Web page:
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tchmaine@gmail.com

I hope you all had a happy Thanksgiving! It was a full Hadyniak house. Catherine’s family came from Lewiston, Hermon and Lyman; my brother and his wife came from Gray; my parents made the short trek through the woods. It felt fulfilling to have a full house. Growing up, Thanksgivings were no different than any other family dinner because the only relatives I had around here were those who lived in Freedom.

I haven’t been able to sit in on the last couple of Select Board meetings. Catherine went back to work after being off for maternity leave, so if Catherine works on Mondays, I have to watch our “little pierogi” (as my parents call her) after I get home from work. I can hardly complain.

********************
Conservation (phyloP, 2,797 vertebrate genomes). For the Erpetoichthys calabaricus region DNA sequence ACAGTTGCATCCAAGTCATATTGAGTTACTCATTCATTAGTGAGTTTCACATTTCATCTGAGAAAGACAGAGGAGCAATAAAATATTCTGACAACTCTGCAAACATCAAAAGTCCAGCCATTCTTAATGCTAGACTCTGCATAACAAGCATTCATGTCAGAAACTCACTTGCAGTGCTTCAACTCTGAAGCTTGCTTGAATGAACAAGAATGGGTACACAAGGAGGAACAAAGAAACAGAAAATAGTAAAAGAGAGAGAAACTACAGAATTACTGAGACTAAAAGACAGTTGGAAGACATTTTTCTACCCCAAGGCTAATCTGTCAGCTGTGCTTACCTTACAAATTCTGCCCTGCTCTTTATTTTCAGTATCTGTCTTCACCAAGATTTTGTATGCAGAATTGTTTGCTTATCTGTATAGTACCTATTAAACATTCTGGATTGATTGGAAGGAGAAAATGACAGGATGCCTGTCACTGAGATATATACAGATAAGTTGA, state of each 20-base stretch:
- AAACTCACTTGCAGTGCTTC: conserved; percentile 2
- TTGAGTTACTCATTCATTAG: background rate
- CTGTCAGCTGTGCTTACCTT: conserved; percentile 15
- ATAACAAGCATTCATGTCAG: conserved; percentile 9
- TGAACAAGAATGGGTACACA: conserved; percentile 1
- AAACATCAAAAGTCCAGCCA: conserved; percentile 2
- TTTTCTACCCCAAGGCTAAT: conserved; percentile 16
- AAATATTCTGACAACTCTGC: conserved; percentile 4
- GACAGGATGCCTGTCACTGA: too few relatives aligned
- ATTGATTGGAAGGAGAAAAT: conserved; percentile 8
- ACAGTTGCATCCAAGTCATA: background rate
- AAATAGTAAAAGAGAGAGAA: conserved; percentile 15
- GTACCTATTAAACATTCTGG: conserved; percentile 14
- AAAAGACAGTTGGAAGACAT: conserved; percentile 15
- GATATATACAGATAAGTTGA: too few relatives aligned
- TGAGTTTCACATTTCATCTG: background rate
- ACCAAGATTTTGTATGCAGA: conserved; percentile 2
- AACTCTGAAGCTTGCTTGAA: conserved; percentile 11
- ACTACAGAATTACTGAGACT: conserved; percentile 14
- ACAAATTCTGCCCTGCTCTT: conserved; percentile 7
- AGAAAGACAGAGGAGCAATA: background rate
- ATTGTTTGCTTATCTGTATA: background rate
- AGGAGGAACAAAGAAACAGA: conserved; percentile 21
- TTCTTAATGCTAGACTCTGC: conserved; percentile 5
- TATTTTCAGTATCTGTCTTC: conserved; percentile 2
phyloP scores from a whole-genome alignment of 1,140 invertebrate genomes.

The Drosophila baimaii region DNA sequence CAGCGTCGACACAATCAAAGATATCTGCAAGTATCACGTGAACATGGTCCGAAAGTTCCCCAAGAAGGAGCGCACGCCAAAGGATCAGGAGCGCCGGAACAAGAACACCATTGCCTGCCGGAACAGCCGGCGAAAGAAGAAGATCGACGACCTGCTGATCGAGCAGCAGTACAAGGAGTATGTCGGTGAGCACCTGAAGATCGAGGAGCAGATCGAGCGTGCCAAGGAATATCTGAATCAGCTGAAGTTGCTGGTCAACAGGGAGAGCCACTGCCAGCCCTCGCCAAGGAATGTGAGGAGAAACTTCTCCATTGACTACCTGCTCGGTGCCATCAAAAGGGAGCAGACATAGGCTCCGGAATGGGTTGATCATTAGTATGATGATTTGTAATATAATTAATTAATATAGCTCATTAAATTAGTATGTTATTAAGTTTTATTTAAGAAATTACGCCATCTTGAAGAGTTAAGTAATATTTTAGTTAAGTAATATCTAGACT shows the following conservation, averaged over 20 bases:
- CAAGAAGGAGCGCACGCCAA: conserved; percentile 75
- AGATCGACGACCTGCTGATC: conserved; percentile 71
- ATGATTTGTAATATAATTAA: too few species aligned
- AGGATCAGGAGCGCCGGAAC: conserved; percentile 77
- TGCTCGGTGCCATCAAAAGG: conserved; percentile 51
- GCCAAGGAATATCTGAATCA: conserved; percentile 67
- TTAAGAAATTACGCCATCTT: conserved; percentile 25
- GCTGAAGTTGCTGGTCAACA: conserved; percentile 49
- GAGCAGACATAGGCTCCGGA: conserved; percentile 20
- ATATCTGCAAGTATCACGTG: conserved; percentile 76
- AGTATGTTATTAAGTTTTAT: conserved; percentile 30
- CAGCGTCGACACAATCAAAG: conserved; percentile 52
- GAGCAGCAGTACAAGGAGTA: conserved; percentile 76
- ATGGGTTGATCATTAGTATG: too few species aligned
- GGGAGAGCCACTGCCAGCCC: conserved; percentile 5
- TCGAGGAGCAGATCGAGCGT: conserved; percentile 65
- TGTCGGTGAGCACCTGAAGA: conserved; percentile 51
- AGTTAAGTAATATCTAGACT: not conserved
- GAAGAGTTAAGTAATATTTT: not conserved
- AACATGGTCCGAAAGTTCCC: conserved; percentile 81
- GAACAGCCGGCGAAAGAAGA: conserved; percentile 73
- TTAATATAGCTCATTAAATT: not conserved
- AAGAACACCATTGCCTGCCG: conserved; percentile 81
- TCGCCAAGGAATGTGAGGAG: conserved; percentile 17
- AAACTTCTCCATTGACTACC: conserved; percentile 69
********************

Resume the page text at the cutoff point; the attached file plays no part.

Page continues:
Sometimes my mother or mother-in-law babysits during the day. On Monday, this led me to have quite the existential moment. Growing up, I remembered being in what is now my living room, being watched by my grandmother and grandfather, waiting for my parents to get home from work. Now, fast forward 20-something years later and the situation is reversed. It is my child waiting for me to come home.

Jennifer Neves wrote a book recently about growing up on her family’s Greeley Road farm, and she used a phrase, to describe a similar situation, that has stuck with me ever since I read it. My arriving home to relieve my child’s grandparents from babysitting duty — in the same house in which I grew up — was like a “memory turned inside out.” And it made me really miss my grandparents — more so than I do every day — but thankful at the same time that two of my child’s grandparents are right next door.

Maybe you had similar meaningful moments being with family and friends this holiday season. Aren’t they great?